Ah, Monday

(Gig Harbor, WA)  It was a marvelous weekend up here in the Pacific Northwest.  Not a care in the world since the sun was out, all the relatives were in marvelous form, and daughter Allison (the award-winning chef) whipped up apple sauce/cream cheese French toast Saturday that was incredible.

Dinner at the golf club with the other side of the family was great, too, especially the blow-torched prime rib.  Toss in a sci-fi movie festival and laundry for a lazy Sunday  and it is such a drag looking at numbers again, I can’t stand it.

But look we must and right out of the box the main thing to consider is that deflation is still running full steam.  The price of oil on the futures market was down in the $92 range – and that may explain why the seismic outfit that has been itching to get on our ranch to set some test charges hasn’t shown up yet. 

Oil prices being down means a) ISIS isn’t going to turn off oil, b) demand follow-though has been seriously muted by better fuel efficiency auto sales, and c) industrial consumption is more or less flat. 

Toss in last week’s employment data and the Fed better not be too quick to raise rates because that might set up a secondary recession.  So they’re back in the policy penalty box until the signs of recovery strengthen.

Which gets me to the first question of the week:  What IF the economy NEVER pulls out of the doldrums it is now in?

imagePut another way, what IF this is IT and the best the continuous printing can do is break-even but can’t jumpstart growth?

It’s more than just a theoretical answer:

As I’ve been muttering (under my breath) for a while:  The Fed may have all the levers in the world and they may be able to print-on-demand and keep the very rich in their chairs, but how about the little people that Senator Bernie Sanders was talking about over the weekend

The question on the table in coming months will be “Is America at some risk of going Anasazi and just walking out of the game because we’re working harder and paying more, only to lose ground (in terms of lifestyle and prospects generally) anyway?”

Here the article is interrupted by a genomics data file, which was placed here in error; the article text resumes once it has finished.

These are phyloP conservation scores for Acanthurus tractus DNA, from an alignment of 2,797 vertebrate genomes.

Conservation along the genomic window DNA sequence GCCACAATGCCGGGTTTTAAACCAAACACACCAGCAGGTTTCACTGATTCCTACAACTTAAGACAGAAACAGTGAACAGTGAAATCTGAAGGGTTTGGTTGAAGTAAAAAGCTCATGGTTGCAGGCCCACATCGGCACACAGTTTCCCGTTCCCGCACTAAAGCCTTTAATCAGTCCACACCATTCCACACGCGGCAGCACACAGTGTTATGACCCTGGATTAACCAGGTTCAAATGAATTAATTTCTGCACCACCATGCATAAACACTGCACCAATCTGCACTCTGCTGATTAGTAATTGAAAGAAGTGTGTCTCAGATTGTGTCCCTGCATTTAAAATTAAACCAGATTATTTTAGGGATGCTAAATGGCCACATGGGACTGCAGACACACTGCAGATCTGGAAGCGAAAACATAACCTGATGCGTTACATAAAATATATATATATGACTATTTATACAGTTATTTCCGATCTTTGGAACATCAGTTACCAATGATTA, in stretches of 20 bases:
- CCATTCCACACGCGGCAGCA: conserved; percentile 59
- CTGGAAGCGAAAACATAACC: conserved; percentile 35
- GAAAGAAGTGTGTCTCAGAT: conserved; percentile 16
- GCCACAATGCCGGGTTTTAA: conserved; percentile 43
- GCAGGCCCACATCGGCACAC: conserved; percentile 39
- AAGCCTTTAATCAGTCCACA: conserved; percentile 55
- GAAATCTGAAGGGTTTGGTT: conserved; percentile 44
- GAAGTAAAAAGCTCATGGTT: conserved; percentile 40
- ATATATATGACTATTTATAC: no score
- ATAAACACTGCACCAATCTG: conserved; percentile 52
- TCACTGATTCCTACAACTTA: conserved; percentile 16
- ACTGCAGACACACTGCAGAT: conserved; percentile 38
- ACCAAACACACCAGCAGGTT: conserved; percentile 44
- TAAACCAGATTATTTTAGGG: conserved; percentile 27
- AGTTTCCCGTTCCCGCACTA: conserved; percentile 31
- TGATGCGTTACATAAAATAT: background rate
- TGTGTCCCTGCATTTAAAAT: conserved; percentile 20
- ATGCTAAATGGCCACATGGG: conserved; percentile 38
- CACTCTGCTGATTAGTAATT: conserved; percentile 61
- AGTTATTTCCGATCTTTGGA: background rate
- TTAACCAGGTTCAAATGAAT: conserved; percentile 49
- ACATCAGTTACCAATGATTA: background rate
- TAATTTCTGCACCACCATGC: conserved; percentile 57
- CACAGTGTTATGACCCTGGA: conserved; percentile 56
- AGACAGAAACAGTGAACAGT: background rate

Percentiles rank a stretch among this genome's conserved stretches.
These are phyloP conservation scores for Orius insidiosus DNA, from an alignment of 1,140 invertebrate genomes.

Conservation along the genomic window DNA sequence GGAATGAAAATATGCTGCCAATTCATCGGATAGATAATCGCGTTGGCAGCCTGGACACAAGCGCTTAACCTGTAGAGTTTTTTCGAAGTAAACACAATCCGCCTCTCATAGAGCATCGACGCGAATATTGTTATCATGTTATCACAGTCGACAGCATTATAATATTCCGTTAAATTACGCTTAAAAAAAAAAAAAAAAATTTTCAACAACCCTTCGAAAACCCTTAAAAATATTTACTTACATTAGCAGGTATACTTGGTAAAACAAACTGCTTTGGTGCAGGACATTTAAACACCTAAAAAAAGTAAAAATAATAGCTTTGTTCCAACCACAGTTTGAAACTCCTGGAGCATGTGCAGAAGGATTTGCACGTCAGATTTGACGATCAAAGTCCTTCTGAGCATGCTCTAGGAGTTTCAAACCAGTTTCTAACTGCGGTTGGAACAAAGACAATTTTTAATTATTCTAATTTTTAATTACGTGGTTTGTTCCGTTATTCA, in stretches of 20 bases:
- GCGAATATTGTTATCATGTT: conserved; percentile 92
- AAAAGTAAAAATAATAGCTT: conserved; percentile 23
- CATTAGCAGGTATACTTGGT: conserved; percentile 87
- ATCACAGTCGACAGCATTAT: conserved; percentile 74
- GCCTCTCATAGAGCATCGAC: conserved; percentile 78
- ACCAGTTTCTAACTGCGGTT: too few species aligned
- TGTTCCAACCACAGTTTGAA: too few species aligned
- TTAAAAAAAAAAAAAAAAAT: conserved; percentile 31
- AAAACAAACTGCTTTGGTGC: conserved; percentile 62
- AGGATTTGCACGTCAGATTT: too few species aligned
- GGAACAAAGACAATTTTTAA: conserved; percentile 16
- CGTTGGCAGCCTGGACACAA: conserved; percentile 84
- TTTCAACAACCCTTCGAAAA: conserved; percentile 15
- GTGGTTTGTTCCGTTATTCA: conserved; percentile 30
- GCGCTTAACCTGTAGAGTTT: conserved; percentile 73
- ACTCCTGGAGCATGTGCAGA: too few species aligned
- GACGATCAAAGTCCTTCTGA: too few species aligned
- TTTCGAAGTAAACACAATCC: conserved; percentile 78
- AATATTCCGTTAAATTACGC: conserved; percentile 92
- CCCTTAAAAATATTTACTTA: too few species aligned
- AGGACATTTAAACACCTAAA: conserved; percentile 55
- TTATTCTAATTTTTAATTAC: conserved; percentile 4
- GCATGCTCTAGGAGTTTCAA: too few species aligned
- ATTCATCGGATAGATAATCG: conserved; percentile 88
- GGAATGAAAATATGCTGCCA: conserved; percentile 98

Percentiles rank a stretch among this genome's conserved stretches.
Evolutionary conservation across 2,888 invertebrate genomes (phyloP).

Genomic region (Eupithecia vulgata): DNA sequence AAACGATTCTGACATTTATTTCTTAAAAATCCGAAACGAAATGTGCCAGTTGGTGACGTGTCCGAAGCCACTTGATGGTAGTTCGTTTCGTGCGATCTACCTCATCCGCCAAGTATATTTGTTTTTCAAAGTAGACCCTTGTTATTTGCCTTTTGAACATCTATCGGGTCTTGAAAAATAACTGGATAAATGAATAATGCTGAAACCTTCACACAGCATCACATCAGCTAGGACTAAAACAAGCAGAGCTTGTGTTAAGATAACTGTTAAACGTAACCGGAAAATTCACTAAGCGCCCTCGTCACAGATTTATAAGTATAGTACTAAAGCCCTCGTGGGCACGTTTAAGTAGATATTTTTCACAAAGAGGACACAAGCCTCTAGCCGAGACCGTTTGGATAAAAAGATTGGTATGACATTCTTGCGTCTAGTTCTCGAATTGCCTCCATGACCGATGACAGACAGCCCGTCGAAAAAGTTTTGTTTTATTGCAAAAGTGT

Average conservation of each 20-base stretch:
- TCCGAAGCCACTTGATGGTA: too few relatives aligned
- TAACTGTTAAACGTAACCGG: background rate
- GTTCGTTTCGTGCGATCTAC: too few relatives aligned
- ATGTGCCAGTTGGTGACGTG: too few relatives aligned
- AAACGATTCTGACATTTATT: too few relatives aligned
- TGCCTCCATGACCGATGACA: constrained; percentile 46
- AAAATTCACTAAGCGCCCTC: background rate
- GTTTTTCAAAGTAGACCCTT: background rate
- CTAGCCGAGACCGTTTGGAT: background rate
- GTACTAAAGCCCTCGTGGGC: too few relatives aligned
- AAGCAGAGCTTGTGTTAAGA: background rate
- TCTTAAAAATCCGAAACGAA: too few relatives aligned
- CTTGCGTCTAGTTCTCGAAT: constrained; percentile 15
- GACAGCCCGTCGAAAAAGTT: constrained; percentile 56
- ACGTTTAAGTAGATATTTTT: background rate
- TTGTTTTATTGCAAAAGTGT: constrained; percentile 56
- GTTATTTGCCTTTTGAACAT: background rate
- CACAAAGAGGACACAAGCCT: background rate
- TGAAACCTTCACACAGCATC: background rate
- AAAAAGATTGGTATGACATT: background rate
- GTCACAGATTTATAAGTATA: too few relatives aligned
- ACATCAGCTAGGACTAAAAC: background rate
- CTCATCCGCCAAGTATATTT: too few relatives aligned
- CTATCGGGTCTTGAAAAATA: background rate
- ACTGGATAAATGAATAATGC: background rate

A week from Thursday, we’ll head back to the ranch and ponder that one deeply. I can’t help but wonder, though, if some of the reason why Ferguson, Mo. was such a flashpoint was because it was a rallying point for a lot of pent-up socioeconomic dissatisfaction. as much as a wrongful death protest.

If it was, will Eric Holder or the National Guard’s leadership be able to see it and tell it like it is?

California Remnants, Drought Ramping

The west coast drought isn’t just a problem in southern California.  It is so dry in Nicaragua now that people may end up eating more iguanas because of it

On our return to Texas, we may wander through NorCal a bit – if for no other reason than to see those lakes (or what used to be lakes) around Mount Shasta..  We flew over them about two years ago in our plane and the pictures at that link show things are even worse now.

We’ve been concerned watching this story develop, but it’s no surprise since we reported this to our Peoplenomics subscribers back in January of this year (Peoplenomics 644-B):

That 2013 was a record dry year is not enough to get people to thinking about relocation.  But another year, a serous lack of water continuing, and that could all change.

But the big picture is already shifting.  In a report this summer for the Hoover Institute at Stanford, Carson Bruno wrote that there was already a 2% net out migration in the 2004-2012 data:

“Looking at age, we see the red flag: individuals are coming to California in their early 20’s and not sticking around. We find that only college-age individuals see a net in-migration into California; all other groups witness a net out-migration, with the 40-to-54 age group — those in the prime of their professional careers — having the highest level of net out-migration.  Despite college age individuals experiencing a net in-migration, the drop-off in the 25-to-39 age group suggests that these individuals are not staying within the state, likely due to the high cost of living in California and/or the lack of employment. ”

With more “grays” looking for a hassle-free life, and with the threat of drought building, could that rate dramatically increase?

Yes. “